1. Develop a proper job specification – (see our Writing a Job Specification page)
The job specification is often badly written. Most employees do not consider how important it is as this is the first impression they have of your business. If the job specification is too long or too vague, it will fail to attract the right calibre of candidates. Also, make sure that the detail is correct. For example the job title – keep it simple but informative of the role. Many employers call certain positions by different titles but they still are the same, such as Sales Executive may also be called Area Sales Executive or even Sales Manager so make sure that you include a full description and salary to show your level of expectation of the applicants.
2. Think about who will be conducting the interviews
The person who ultimately is going to be responsible for the hire should be involved in the interviewing and decision making from the start, however it can also be valuable to involve other employees who will actually be working with the selected candidate. Current staff who serve in the same or aligned position will be able to give potential candidates a real and true overview of what it is like to work at your business and why they work there themselves. It makes the process less daunting knowing that you have already met part of the team and therefore if offered the job the candidate is more certain about their decision.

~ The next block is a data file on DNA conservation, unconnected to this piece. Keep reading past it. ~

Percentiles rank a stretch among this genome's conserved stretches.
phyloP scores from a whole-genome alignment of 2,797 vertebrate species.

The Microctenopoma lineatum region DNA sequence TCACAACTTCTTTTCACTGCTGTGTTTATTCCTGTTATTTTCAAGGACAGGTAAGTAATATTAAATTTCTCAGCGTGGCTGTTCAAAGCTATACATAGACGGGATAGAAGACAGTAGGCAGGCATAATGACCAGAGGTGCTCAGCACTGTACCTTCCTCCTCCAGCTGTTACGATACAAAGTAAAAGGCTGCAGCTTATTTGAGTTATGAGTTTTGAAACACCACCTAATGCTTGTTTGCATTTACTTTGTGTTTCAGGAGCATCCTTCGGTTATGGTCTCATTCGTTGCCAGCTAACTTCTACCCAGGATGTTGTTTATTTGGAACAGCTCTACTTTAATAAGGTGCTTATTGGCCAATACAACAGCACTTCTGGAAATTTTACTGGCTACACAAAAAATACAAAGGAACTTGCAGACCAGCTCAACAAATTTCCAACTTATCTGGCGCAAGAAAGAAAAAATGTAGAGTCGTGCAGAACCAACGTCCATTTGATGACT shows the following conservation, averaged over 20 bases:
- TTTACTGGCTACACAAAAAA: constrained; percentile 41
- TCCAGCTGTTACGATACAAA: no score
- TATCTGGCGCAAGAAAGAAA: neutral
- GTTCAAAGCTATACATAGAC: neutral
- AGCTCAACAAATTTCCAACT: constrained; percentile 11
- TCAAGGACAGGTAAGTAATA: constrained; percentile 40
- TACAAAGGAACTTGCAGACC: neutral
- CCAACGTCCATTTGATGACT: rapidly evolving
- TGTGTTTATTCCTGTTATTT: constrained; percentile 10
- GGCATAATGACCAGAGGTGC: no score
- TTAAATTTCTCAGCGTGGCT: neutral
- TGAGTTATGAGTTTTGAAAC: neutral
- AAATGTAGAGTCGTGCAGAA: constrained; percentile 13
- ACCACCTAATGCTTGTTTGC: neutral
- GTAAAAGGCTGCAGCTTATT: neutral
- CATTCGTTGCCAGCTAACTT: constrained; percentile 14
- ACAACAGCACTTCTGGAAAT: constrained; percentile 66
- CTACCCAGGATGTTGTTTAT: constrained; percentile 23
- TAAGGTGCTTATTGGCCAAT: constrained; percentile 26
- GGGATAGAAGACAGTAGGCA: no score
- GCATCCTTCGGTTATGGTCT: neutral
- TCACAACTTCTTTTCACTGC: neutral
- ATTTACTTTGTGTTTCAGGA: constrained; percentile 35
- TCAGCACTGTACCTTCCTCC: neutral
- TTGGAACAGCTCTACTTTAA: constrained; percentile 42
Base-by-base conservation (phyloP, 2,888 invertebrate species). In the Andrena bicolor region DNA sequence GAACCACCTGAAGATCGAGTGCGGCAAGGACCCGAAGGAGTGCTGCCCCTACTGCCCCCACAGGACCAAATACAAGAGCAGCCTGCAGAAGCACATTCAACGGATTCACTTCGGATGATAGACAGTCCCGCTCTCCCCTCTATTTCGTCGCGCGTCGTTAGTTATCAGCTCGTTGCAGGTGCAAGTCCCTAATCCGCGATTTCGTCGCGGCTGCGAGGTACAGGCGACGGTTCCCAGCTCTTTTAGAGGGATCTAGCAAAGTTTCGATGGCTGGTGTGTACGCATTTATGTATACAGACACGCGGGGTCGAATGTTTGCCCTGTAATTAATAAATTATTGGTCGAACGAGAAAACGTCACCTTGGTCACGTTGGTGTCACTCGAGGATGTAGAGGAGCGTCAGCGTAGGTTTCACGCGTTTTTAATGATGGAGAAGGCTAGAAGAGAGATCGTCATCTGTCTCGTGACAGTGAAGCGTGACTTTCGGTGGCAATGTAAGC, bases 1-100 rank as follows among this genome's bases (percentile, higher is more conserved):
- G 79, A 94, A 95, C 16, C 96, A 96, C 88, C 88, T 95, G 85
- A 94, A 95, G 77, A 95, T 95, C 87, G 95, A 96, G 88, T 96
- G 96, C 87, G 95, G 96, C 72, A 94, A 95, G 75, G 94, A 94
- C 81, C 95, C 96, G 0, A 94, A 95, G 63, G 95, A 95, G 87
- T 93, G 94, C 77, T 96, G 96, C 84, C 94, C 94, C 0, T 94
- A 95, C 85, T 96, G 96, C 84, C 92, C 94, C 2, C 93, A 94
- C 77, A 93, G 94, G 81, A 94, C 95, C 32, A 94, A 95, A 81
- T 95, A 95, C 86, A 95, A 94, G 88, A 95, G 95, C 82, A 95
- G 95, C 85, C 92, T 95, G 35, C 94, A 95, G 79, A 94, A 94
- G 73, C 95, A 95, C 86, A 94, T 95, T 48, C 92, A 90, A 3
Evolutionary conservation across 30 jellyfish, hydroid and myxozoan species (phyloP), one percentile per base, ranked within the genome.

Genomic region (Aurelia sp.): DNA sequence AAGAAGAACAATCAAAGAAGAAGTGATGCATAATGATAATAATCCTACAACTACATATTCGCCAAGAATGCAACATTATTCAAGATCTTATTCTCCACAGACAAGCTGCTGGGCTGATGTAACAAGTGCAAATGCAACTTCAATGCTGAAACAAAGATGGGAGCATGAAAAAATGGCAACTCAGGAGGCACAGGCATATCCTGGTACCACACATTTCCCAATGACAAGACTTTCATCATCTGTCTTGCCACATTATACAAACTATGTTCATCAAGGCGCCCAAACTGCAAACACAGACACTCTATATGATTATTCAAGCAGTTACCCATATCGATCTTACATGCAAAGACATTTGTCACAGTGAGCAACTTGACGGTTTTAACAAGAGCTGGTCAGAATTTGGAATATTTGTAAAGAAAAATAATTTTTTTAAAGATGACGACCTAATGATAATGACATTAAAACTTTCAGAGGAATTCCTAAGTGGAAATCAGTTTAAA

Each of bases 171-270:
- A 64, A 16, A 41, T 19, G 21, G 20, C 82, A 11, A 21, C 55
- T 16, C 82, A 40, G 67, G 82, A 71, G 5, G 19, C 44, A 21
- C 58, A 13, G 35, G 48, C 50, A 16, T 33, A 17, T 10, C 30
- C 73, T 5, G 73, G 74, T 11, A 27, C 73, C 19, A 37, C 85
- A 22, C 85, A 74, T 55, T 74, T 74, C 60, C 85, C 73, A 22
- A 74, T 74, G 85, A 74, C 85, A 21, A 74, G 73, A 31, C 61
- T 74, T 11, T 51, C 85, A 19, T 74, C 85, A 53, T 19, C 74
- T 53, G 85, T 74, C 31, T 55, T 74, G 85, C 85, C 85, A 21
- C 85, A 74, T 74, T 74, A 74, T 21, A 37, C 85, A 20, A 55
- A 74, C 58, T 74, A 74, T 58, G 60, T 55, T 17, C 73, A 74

3. Be prepared for the interview
Think about the criteria and questions that you wish to cover during the interview. A structured interview with good communication are essential at this stage to avoid discrimination. The questions you ask a candidate should be based on the requirements of the role.
4. Professional Interviewing (see our Interview Techniques page)
As an employer you will want to get the message across of your business, the needs of the role and what the future holds for the company, however, if you have spoken for the majority of the interview then you haven’t established whether or not the candidate can actually do the job you require or even whether they are interested! Keep to your questions so that you keep on track and get the answers you really wanted to know. This includes being open and honest about the job so the candidate can demonstrate their suitability and being aware of your body language and communication.
All of the points above build an image of your company once someone has entered in the recruitment process. By understanding how important these are you will see that they all contribute to an impression other candidates may have about you. Doing interviews well will naturally attract the right candidates from the market. They will believe you are a professional company who know what they want and where they are going. Doing the opposite will mean candidates may have already built up a negative impression and don’t even want to be considered for the role.
As part of the dedicated service we provide, the consultants at Key will always help you through this process. We may have a vested interest in placing people with you, but we’ve always taken the long term view that getting it right is more important and ultimately more profitable than getting a quick win. For more help and advice on this and any other part of the recruitment process, please give us a call today on 0161 443 0000.